You may notice that Barefoot Bubbly is labeled as “Champagne,” and you may wonder, “Can they do that, I thought Champagne could only come from France?”  Yes, it’s right that the term “Champagne” is legally reserved for wines from the Champagne province of France.  But, many US-made sparkling wines were using the term previous to the choice was made to no longer use it on US-made wines.  Those wines labeled as “Champagne” previous to 2006 were “grandfathered” in to allocate them to continue using that descriptor as long as the province of production is also on the mark (e.g. California).
Here are my thoughts on the Barefoot Bubbly collection. Read more

Summertime Means Chardonnay

Summertime Means Chardonnay‘Tis summer and that means it’s the season to delight in some chardonnay, pinot grigio, and additional whites.  I generally am a red drinker, but in the summer I do delight in some refreshing colorless wines.  I hereby start the next series: Chardonnay.
My chardonnay exploration won’t be nearly as thorough as Project Garnacha, only because there are sooo many options with chardonnay.  I reckon each wine maker has one.  Why?  Probably because of a link reasons. Read more

Bridgman Chardonnay

Bridgman ChardonnayThe first few times I saw this wine I thought it was Bridgeman, with an “e” in the name, but it’s Bridgman without an “e.”  It’s amusing how your mind plays tricks on you like that… and I swear it’s not from drinking too much wine.  The wine is named after William B. Bridgman, a pioneer in Washington state winemaking.  Bridgman was the first to plant wine grapes in the Yakima Valley in the early 1900′s.  This Chardonnay has no direct affiliation with WB Bridgman, but was named in his honor.
The Bridgman mark is produced by Apex Cellars in Washington state, which was founded in 1988 by Harry Alhadeff and Brian Carter.  Alhadeff’s background is in wine retail and distribution, while Carter has spent his life as a winemaker.  When Brian Carter went to Washington in 1980, there were only 16 wineries in the state.  Prior to launching Bridgman, Carter worked at Paul Thomas winery, where he twice was awarded “Winemaker of the Year” by Washington Magazine.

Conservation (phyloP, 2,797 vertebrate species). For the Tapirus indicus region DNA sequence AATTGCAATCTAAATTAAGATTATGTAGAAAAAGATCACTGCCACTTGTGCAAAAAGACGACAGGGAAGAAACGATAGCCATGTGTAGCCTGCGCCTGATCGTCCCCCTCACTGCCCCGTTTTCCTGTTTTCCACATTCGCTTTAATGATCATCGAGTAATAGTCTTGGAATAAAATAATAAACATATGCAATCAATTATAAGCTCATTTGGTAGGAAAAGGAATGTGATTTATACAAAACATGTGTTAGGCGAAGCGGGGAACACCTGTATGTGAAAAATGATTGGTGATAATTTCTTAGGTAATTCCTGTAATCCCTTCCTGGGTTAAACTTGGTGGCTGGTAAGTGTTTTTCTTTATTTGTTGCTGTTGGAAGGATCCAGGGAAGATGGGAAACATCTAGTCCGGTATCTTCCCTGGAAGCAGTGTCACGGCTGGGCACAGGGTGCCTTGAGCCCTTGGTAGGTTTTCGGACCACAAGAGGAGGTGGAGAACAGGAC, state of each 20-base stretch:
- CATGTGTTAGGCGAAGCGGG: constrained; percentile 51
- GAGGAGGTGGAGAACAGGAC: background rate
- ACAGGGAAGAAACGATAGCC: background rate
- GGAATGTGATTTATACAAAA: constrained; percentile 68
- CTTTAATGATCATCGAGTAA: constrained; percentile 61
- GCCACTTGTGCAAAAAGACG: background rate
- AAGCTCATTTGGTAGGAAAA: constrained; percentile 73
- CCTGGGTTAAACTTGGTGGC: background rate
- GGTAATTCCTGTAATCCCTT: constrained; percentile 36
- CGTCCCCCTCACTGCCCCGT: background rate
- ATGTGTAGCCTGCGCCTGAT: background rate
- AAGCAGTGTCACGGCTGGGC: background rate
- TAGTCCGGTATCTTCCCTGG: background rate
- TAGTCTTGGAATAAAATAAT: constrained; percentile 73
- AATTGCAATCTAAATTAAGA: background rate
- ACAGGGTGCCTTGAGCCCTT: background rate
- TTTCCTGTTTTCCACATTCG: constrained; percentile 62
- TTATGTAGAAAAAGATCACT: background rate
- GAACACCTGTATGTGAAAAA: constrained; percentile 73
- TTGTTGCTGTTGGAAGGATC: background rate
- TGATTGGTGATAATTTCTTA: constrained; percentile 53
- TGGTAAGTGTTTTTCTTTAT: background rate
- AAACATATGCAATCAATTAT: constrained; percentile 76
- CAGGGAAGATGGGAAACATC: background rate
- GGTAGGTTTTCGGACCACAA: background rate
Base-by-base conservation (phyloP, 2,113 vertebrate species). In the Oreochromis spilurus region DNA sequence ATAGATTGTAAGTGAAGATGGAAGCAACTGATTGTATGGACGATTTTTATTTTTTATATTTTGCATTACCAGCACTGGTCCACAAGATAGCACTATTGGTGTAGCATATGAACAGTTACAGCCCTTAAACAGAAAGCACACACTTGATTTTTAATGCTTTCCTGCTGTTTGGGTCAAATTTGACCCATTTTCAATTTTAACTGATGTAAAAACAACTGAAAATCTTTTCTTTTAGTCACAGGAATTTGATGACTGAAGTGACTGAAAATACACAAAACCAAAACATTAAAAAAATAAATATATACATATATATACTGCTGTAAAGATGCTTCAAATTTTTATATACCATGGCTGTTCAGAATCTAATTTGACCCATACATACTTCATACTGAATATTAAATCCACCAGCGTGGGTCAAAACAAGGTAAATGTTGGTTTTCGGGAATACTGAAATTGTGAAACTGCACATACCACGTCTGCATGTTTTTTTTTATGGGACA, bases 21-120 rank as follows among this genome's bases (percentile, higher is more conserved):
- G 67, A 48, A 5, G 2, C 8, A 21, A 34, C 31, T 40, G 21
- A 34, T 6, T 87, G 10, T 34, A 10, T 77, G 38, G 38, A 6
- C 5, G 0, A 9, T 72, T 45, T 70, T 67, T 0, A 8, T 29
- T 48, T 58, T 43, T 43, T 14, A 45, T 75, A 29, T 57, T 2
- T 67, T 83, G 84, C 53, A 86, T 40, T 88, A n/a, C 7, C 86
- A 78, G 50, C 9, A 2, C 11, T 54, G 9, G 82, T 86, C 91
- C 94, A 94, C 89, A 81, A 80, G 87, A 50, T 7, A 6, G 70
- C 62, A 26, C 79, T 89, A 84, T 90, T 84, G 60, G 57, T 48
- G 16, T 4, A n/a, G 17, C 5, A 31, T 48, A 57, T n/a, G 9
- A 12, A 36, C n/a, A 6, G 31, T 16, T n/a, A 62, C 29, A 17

I wanted to include this Bridgman Chardonnay in my current series on Chardonnay, although I do have to confess that it wasn’t part of the blind tasting when I took notes on the additional wines in this series.  I had already completed that tasting previous to I recieved this wine.  I also need to release that I have a business relationship with Barclay’s Wine, who provided the sample and sells this wine.  You can read about that in this previous review for  Randall Harris Merlot. Read more

Chardonnay in a Box?

Chardonnay in a Box?Try wines that the average consumer may be worried to try.  I know there are some hidden gems out there, and I want to learn them and share them with all of you.
Today I tried something new: French Rabbit Chardonnay.  French Rabbit comes in a box.  What?  You in fact drank boxed wine?  Yes, I did.  I’m not one to get hung up on stereotypes.  Most people assume that wine in a box is terrible wine, but many also believe that just because a wine has a screw top or a plastic cork that it’s terrible.  I know I’ve had some fabulous wines with screw tops and plastic corks, so why not give this boxed wine a try?  And technically this packaging isn’t a box, it’s a Tetra Pak.